New Jersey Man, Avowed Member of White Supremacist Group, Arrested on Federal Charges
PHILADELPHIA – United States Attorney William M. McSwain announced that Fred Arena, 41, of Salem, New Jersey was arrested this morning and charged by Indictment with making false statements to government agents. The Indictment alleges that the defendant, who is an employee at the Philadelphia Navy Yard and as such is required to obtain a security clearance, lied to obtain the clearance. He also subsequently lied to federal investigators who asked him about his answers to questions on the security clearance paperwork.
According to the Indictment, on January 10, 2019, Arena completed the standard Form SF-86 to obtain a security clearance for his employment. On that form, he was required to disclose whether he had ever been a member of an organization that used, or advocated the use of, force or violence to prevent others from exercising their constitutional rights. He falsely answered that he had not. In fact, Arena was an avowed member of Vanguard America, a white supremacist group that fits that description. On the same application, Arena was asked whether he had property repossessed within the past seven years. He falsely answered that he had not. In fact, Arena had previously defaulted on a car loan, and his car was repossessed within the seven year window.
“Lying on federal security clearance forms and to government agents will land you in big trouble,” said U.S. Attorney McSwain. “Further, the nature of the defendant’s alleged lies – attempting to conceal his affiliation with a white supremacist group in order to obtain federal employment – is extremely disturbing. I want to thank all of our law enforcement partners in New Jersey and Pennsylvania for their excellent work on this investigation.”
“Members of groups that sponsor hate and bias-motivated violence have no place in government employment,” said U.S. Attorney for the District of New Jersey Craig Carpenito. “Knowing this, the defendant in this case, a New Jersey resident, lied to conceal his membership in a white supremacist organization. We are proud to join our colleagues from the Eastern District of Pennsylvania in prosecuting him for those lies.”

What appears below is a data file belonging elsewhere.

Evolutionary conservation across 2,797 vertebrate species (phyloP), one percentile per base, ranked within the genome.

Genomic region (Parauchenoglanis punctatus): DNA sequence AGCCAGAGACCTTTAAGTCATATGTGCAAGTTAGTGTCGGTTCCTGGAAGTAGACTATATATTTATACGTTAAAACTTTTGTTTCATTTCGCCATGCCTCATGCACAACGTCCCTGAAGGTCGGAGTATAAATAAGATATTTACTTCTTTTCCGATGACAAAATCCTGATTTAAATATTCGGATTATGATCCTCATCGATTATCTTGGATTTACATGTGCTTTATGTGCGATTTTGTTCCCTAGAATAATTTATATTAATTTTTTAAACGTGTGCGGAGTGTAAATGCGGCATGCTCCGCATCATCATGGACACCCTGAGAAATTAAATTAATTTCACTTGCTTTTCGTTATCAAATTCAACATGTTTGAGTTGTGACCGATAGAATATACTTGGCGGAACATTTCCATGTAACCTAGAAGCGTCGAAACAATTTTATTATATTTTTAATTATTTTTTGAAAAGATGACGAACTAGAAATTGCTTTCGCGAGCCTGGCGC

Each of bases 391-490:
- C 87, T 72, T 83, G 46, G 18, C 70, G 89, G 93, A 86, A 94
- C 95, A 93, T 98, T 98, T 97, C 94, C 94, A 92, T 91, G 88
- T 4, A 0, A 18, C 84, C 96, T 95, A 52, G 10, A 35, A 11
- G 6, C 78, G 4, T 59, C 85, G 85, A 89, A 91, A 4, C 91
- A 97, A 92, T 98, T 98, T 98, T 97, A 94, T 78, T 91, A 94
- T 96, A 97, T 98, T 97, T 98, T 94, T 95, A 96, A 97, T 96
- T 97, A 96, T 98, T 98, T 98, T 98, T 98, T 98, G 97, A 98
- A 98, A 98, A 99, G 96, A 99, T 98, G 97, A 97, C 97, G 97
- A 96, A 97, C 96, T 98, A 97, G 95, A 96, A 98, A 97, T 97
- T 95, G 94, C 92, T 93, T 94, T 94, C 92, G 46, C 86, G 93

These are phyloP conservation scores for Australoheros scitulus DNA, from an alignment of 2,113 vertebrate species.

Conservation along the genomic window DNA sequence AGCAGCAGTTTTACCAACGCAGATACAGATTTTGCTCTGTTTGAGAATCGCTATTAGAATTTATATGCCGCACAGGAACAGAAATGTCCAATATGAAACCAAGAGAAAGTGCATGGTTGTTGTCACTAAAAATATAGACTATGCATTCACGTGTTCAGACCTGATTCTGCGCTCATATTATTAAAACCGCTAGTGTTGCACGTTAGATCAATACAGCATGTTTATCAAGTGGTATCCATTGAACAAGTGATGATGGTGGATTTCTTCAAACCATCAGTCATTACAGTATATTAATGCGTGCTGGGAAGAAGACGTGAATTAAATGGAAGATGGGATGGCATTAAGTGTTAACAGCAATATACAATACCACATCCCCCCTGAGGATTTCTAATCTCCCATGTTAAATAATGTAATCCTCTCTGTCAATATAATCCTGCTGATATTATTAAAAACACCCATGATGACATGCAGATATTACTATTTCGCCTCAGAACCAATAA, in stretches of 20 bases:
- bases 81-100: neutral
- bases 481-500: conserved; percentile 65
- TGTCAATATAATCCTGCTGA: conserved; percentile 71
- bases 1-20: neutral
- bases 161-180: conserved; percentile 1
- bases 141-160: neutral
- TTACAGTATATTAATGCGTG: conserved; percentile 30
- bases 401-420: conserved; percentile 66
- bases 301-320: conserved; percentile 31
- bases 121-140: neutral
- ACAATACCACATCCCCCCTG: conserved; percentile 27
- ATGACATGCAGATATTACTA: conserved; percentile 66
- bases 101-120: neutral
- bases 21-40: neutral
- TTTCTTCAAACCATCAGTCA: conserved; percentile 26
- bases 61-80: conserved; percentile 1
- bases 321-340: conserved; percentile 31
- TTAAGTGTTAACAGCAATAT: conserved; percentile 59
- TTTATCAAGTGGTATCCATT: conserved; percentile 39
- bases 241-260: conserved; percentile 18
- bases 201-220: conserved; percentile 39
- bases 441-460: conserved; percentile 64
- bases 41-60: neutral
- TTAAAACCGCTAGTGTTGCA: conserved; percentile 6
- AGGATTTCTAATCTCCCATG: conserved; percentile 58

“Membership in a group espousing extremist ideology is not itself illegal — but lying to the FBI is,” said Michael T. Harpster, Special Agent in Charge of the FBI's Philadelphia Division. “If the people we interview feel they can deceive us with impunity, critical investigations will be compromised, threatening the very integrity of the justice system. Arena lied about his history in order to obtain a security clearance he should not have had, and he lied to federal agents questioning him. These charges are the consequences of his actions.”
If convicted, the defendant faces a maximum possible sentence of 25 years’ imprisonment, three years’ supervised release, and a $1,250,000 fine.
The case was investigated by the Federal Bureau of Investigation – Joint Terrorism Task Force, the Gloucester County Prosecutor’s Office, the Salem County Prosecutor’s Office, the New Jersey State Police and the Naval Criminal Investigative Service (NCIS), with assistance from the Philadelphia Police Department, and is being prosecuted by Assistant United States Attorney for the Eastern District of Pennsylvania Joseph LaBar and Assistant United States Attorney for the District of New Jersey Martha Nye.
An indictment, information, or criminal complaint is an accusation. A defendant is presumed innocent unless and until proven guilty.